Yesterday, we discussed the benefit of closing iron doors on the past and the future, and choosing to focus instead on today.

This change of focus pulls us out of worry and back into an analytical mode of thinking. Before we move on in the book, I want to give you three very good steps to follow in times of worry, with the extra mental bandwidth the day-tight doors provide. Dale Carnegie learned these steps from a man to whom we already owe much of our daily comfort.1

Then let me tell you about the method worked out by Willis H. Carrier, the brilliant engineer who launched the air-conditioning industry,2 and who headed the world-famous Carrier Corporation, in Syracuse, New York. It is one of the best techniques I ever heard of for solving worry problems, and I got it from Mr. Carrier personally when we were having lunch together one day at the Engineers’ Club in New York.

“When I was a young man,” Mr. Carrier said, “I worked for the Buffalo Forge Company in Buffalo, New York. I was handed the assignment of installing a gas-cleaning device in a plant of the Pittsburgh Plate Glass Company at Crystal City, Missouri—a plant costing millions of dollars. The purpose of this installation was to remove the impurities from the gas so it could be burned without injuring the engines This method of cleaning gas was new. It had been tried only once before—and under different conditions. In my work at Crystal City, Missouri, unforeseen difficulties arose. It worked after a fashion—but not well enough to meet the guarantee we had made.

“I was stunned by my failure. It was almost as if someone had struck me a blow on the head. My stomach, my insides, began to twist and turn. For a while I was so worried I couldn’t sleep.

“Finally, common sense reminded me that worry wasn’t getting me anywhere; so I figured out a way to handle my problem without worrying. It worked superbly. I have been using this same anti-worry technique for more than thirty years. It is simple. Anyone can use it. It consists of three steps:

“Step I. I analyzed the situation fearlessly and honestly and figured out what was the worst that could possibly happen as a result of this failure. No one was going to jail me or shoot me. That was certain. True, there was also a chance that I would lose my position; and there was also a chance that my employers would have to remove the machinery and lose the twenty thousand dollars we had invested.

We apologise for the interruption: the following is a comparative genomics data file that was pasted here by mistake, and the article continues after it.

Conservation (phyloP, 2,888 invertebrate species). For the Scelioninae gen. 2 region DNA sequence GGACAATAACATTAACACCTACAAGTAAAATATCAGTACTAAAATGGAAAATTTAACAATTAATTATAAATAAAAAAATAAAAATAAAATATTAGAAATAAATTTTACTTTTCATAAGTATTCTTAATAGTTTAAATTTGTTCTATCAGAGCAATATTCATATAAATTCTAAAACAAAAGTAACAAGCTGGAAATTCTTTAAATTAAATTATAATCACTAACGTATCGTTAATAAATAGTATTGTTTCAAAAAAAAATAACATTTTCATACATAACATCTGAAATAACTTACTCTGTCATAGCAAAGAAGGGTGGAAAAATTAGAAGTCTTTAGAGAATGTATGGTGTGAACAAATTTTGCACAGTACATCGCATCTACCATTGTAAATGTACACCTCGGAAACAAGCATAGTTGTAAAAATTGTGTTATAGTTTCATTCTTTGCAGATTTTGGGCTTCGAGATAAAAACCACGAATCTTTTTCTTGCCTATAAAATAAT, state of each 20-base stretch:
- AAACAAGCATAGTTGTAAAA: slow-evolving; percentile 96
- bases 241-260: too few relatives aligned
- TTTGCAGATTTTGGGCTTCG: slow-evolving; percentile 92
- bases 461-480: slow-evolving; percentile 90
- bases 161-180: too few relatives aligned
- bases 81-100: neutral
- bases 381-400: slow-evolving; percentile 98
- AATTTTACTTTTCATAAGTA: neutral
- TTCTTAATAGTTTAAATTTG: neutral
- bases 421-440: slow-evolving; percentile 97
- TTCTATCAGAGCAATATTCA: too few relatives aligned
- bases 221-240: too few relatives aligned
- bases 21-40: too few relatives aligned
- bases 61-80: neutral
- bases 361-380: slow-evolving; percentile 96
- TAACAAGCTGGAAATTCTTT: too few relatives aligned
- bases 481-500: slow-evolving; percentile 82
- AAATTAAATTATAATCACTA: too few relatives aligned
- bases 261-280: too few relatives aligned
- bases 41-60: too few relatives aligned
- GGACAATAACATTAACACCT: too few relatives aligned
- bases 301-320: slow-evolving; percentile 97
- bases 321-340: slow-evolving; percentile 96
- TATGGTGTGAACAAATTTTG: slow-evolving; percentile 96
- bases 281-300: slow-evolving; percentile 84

“Step II. After figuring out what was the worst that could possibly happen, I reconciled myself to accepting it, if necessary. I said to myself: This failure will be a blow to my record, and it might possibly mean the loss of my job; but if it does, I can always get another position. Conditions could be much worse; and as far as my employers are concerned—well, they realize that we are experimenting with a new method of cleaning gas, and if this experience costs them twenty thousand dollars, they can stand it. They can charge it up to research, for it is an experiment.

“After discovering the worst that could possibly happen and reconciling myself to accepting it, if necessary, an extremely important thing happened: I immediately relaxed and felt a sense of peace that I hadn’t experienced in days.

“Step III. From that time on, I calmly devoted my time and energy to trying to improve upon the worst which I had already accepted mentally.

“Now I tried to figure out ways and means by which I might reduce the loss of twenty thousand dollars that we faced. I made several tests and finally figured out that if we spent another five thousand for additional equipment our problem would be solved. We did this, and instead of the firm losing twenty thousand, we made fifteen thousand.”3

Fear is the mind-killer, and when we become stuck in fear and worry, we lose the ability to see a way out.

When you feel the familiar onset of anxiety, let this serve as a tripwire calling you to detach. First, begin by focusing on the task at hand—not the mistakes that brought you here, nor how your life is now ruined. Second, step methodically through these three rules. Grab a sheet of paper off the printer and write it out.

When you’re done, you’ll know what to do next.

This post is one part in a series on worry. Feel free to dip in anywhere or start at the beginning.

  1. Wait for it… ↩︎

  2. Boom. ↩︎

  3. How to Stop Worrying and Start Living by Dale Carnegie, pp. 33-4. ↩︎